Thursday, June 26, 2014

Boeing warns employees about potential layoffs

     The Boeing Company has reportedly sent out notifications to more than 200 of their employees who work for the company in Texas  and Florida. These potential layoffs may occur if Boeing is not awarded NASA’s Commercial Crew Transportation Capability (CCtCap) contract. The announcement as to which of the companies competing under NASA’s Commercial Crew Program will be tapped to moved forward under CCtCap will be made in the coming months.
     “It’s just a standard way … to minimize potential business impact,” said John Mulholland, Boeing Commercial Crew program manager, in the original report.
NASA’s Commercial Crew Program is one of a growing number of NASA-sponsored initiatives to encourage the commercial sector to provide services that at one point were only the purview of the space agency. This open competition, supported by NASA funding, is designed to have private companies develop a new spacecraft that will be used for transporting cargo and crew members to the International Space Station (ISS) no-earlier-than 2017.
     CCDev began its first phase in 2010, with five companies receiving funds to develop possible spacecraft, including Boeing. The CCtCap phase is set to be awarded in the next few months by NASA. This will allow companies to move forward with final developmental activities and ultimately might lead to the return of manned spaceflights from U.S. soil.
     The notice Boeing gave to it’s employees covers potential downsizing that can come from the suspension of their Crew Space Transportation (CST)-100 spacecraft development if the company isn’t selected for CCtCap. This notice is mandated by U.S. law by the federal Worker Adjustment and Retraining Notification Act (WARN), that was passed by congress in 1988. It states that a 60-day advanced notice must be giving to employees by their employer about potential layoffs.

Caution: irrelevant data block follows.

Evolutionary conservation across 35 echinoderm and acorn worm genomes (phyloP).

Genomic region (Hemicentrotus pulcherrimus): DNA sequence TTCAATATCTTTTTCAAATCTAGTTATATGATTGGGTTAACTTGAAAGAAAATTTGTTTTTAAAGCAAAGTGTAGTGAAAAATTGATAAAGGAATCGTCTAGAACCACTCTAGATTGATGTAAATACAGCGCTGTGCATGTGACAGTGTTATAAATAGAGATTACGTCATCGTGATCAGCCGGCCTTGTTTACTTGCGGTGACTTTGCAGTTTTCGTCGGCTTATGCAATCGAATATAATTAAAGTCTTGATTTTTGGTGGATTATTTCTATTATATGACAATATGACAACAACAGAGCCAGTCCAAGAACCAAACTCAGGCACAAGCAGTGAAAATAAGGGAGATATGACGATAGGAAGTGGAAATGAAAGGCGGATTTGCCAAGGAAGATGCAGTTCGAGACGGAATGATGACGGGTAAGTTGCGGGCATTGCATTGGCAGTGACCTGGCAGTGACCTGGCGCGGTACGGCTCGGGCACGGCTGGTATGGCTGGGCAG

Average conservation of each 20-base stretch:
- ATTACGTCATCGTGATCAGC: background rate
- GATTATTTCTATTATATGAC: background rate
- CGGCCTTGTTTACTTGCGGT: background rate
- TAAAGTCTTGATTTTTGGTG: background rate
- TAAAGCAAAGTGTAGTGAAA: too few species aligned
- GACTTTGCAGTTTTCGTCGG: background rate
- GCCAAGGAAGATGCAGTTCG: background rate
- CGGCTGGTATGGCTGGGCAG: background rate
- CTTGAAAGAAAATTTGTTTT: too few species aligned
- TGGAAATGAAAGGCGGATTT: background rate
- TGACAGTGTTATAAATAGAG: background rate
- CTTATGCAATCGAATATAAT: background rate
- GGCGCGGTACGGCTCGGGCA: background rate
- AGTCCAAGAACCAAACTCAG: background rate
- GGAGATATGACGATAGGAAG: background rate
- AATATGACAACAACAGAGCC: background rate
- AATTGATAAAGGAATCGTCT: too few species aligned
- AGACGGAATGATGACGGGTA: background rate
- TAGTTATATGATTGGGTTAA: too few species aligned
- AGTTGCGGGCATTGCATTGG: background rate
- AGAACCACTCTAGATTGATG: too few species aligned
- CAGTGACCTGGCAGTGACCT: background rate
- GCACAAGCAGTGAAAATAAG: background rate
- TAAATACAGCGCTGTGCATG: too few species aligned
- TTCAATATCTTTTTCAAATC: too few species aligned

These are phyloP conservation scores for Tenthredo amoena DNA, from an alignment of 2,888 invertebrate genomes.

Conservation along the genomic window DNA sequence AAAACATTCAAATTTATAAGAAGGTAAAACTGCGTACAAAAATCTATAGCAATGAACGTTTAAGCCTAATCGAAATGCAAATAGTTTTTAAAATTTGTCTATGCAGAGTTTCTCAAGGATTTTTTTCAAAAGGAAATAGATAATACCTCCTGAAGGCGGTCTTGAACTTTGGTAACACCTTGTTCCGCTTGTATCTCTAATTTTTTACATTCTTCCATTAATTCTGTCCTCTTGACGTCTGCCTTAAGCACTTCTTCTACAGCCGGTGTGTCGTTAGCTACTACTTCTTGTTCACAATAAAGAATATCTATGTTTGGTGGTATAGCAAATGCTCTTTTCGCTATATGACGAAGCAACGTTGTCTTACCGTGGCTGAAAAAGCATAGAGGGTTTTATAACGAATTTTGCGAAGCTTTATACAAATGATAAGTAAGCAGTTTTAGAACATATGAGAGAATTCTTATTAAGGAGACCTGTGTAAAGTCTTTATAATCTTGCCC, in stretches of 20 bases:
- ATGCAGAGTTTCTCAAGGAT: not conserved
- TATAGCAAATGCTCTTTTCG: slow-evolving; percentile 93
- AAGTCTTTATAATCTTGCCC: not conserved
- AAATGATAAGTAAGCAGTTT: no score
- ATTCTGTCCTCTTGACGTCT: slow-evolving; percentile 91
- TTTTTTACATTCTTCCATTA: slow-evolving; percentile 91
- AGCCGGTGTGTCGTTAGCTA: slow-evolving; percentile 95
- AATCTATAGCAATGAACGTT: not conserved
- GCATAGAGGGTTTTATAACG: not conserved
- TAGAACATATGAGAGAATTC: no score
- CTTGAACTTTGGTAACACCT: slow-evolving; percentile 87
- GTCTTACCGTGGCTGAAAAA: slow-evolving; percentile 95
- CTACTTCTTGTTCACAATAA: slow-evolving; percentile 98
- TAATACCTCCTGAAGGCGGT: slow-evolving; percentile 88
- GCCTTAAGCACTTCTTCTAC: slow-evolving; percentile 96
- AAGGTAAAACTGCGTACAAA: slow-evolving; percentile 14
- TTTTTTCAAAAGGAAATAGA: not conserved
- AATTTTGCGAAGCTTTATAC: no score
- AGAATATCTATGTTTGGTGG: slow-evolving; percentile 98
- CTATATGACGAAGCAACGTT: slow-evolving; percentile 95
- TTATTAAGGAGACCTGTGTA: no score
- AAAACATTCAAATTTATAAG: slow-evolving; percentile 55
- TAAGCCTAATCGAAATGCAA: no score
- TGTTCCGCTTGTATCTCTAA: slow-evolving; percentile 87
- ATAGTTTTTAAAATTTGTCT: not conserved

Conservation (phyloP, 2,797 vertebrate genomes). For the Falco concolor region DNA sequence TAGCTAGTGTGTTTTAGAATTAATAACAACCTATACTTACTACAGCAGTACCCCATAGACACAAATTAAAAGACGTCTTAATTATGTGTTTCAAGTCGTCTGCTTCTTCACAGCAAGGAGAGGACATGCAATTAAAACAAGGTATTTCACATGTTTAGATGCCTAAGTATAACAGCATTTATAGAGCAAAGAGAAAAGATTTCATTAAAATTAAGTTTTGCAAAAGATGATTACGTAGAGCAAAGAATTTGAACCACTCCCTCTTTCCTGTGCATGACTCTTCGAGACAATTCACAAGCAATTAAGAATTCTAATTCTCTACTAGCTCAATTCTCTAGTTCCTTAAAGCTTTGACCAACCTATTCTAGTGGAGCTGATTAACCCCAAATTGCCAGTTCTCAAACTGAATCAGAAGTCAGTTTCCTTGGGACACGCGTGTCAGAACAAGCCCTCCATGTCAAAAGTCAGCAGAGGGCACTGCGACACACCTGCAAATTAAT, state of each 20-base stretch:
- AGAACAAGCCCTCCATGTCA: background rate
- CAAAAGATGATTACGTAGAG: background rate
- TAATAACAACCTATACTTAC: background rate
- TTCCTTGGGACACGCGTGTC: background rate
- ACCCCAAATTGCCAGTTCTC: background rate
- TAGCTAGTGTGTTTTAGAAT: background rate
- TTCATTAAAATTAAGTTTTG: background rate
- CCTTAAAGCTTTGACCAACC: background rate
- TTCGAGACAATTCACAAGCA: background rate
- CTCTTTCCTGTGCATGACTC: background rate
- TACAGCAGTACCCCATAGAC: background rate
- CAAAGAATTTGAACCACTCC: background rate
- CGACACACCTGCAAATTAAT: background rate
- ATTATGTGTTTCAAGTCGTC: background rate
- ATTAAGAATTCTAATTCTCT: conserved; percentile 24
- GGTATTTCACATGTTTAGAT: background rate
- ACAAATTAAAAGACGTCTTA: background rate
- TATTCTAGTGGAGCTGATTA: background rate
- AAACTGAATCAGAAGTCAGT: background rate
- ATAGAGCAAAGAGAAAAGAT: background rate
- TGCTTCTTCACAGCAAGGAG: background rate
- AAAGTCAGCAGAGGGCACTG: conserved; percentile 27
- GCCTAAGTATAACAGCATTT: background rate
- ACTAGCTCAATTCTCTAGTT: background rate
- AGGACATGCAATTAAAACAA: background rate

If Boeing isn’t selected then cuts to their employees can go into effect, but if Boeing is selected by NASA to continue, the company has the option to disregard the WARN notice and move forward with CST-100’s development. Spacenews.com also reported on claims that Boeing will expand employment in Florida by 75 new jobs if they are selected by NASA.
     The report also mentions that the CCtCap decision could also impact construction by United Launch Alliance (ULA) on a crew access tower at Launch Complex 41. Work on ULA’s tower should begin around September of this year and would focus on ULA’s agreement to provide launch services to Boeing’s CST-100 and Sierra Nevada Corporation’s Dream Chaser spacecraft, with both spacecrafts potentially being launched by ULA’s Atlas V rocket.
     The three private companies and their spacecrafts, looking to be NASA’s go-to crew launch service provider, are Space Exploration Technologies’ (SpaceX) Dragon, Sierra Nevada Corporation’s Dream Chaser, and Boeing’s CST-100. In total, NASA has spent more than $1.5 billion in contract awards for companies working on CCP including $362 million to Sierra Nevada, $544.6 million to SpaceX, with Boeing receiving the lion share of these awards at $621 million.

Source: Irene Klotz and spacenews.com.

By James Tutten

(Above image credit: Boeing / Rob Bulmahn)

(Published at www.spaceflightinsider.com on June 26, 2014.)

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